Spring is a time when we traditionally do some thorough cleaning around the house — washing windows, scrubbing floors and cleaning out cluttered closets. But did you know that spring can also be a great time to give trees and shrubs a little cleaning? Homeowners typically spend a great deal of time working in their yards during the spring, cleaning up their planting beds, picking up sticks and applying mulch. This is also when the phone starts ringing in the offices at tree service companies.

For arborists “cleaning” means to prune out dead, dying, diseased and broken branches from a tree or shrub. Although cleaning can be done any time of the year, spring is an excellent time, just before the plant puts out a new flush of growth.

If your goal is to maximize flowering on spring-blooming trees, however, prune just after your tree or shrub has finished flowering. Pruning after flowering avoids cutting off the flower buds for next year. The general rule of thumb to prune just after flowering can also be applied to plants that flower later in the season.

Most routine pruning to remove weak, diseased or dead limbs can be accomplished at any time during the year with little effect on the tree. Some trees, such as maples and birches, tend to “bleed” if pruned early in the spring. This may be unsightly, but it is of little consequence to the tree.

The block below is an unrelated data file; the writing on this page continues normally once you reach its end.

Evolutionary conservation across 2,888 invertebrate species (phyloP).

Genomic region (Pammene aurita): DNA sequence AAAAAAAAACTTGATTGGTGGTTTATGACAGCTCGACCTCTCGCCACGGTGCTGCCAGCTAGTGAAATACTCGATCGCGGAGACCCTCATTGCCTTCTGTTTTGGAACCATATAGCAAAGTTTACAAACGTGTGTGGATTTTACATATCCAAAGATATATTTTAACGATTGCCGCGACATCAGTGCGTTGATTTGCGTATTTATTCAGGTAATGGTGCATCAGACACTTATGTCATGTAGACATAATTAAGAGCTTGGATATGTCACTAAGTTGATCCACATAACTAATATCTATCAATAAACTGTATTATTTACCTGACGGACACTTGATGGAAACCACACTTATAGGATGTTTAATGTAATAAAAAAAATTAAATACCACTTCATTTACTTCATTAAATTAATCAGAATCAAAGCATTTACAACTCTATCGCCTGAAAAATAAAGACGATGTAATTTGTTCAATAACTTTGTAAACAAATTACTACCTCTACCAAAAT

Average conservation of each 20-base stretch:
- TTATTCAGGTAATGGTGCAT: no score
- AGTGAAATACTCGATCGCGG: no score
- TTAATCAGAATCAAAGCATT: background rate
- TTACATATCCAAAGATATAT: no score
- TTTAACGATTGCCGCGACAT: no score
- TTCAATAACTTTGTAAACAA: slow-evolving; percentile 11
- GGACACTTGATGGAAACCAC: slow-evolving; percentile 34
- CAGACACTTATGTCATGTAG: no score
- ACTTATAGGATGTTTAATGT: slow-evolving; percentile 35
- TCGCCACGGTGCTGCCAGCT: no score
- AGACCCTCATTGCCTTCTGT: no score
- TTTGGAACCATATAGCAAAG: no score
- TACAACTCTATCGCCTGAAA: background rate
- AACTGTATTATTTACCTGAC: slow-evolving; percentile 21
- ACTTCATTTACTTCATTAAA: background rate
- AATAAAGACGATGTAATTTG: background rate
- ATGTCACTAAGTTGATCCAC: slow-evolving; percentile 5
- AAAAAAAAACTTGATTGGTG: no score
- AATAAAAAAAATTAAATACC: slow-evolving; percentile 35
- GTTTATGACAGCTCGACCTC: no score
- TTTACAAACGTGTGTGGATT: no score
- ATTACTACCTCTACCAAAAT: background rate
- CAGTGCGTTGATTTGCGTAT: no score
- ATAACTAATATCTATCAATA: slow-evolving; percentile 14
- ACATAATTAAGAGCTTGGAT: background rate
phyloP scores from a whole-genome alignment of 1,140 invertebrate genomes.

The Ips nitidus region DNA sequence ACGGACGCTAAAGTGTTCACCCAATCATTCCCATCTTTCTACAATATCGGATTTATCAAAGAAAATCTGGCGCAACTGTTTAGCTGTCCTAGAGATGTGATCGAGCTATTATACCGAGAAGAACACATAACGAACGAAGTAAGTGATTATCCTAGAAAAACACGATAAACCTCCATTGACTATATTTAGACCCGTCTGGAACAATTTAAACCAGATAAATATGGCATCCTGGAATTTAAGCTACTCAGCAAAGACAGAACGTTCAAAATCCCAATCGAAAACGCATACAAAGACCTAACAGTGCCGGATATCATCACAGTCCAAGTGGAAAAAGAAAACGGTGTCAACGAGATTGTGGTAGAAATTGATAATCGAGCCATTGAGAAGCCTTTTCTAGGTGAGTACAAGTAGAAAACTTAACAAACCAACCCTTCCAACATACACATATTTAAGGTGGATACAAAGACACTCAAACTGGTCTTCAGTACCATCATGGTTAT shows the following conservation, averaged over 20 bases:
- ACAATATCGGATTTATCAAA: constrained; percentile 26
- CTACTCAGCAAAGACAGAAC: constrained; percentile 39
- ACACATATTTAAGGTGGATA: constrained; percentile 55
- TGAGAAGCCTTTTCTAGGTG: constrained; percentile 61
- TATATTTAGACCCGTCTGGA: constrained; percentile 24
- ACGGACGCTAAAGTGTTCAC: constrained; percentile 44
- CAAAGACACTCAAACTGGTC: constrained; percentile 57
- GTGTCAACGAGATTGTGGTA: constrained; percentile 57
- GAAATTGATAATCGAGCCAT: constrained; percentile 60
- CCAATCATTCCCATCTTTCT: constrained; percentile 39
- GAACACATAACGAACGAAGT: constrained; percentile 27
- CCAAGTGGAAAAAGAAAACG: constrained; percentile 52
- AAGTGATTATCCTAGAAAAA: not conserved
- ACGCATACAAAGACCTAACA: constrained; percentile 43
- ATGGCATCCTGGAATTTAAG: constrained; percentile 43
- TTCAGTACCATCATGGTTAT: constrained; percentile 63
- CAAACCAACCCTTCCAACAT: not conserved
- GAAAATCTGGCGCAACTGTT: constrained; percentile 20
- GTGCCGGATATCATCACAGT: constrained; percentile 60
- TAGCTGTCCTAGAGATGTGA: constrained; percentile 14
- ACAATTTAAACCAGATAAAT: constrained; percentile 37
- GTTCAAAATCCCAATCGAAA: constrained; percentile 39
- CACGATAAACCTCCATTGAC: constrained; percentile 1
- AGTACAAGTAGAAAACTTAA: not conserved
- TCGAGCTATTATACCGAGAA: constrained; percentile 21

A few tree diseases, such as oak wilt, can be spread when pruning wounds allow spores access into the tree. Susceptible trees should not be pruned during active transmission periods.

Heavy pruning just after the spring growth flush should be avoided. This is when trees have just expended a great deal of energy to produce foliage and early shoot growth. Removal of a large percentage of foliage at this time can stress the tree.

Newly planted trees

Pruning of newly planted trees should be limited to corrective pruning — removing torn or broken branches. Save other pruning measures for the second or third year.

The belief that trees should be pruned when planted to compensate for root loss is misguided. Trees need their leaves and shoot tips to provide food and the substances that stimulate new root production. Unpruned trees establish faster, with a stronger root system, than trees pruned at the time of planting.

Standards and best practices

All arborists in the U.S. should own a copy of the “American National Standards Institute A300 Standards Part 1: Pruning.” This is the national pruning standard of practice and for writing pruning specifications. The standard can be purchased from the Tree Care Industry Association. Another recommended guide is the International Society of Arboriculture’s “Best Management Practices: Pruning.” This BMP and the ANSI A300 Standard can both be purchased online from the International Society of Arboriculture.

Editor’s note: This article was originally published in May 2013 and has been updated for accuracy.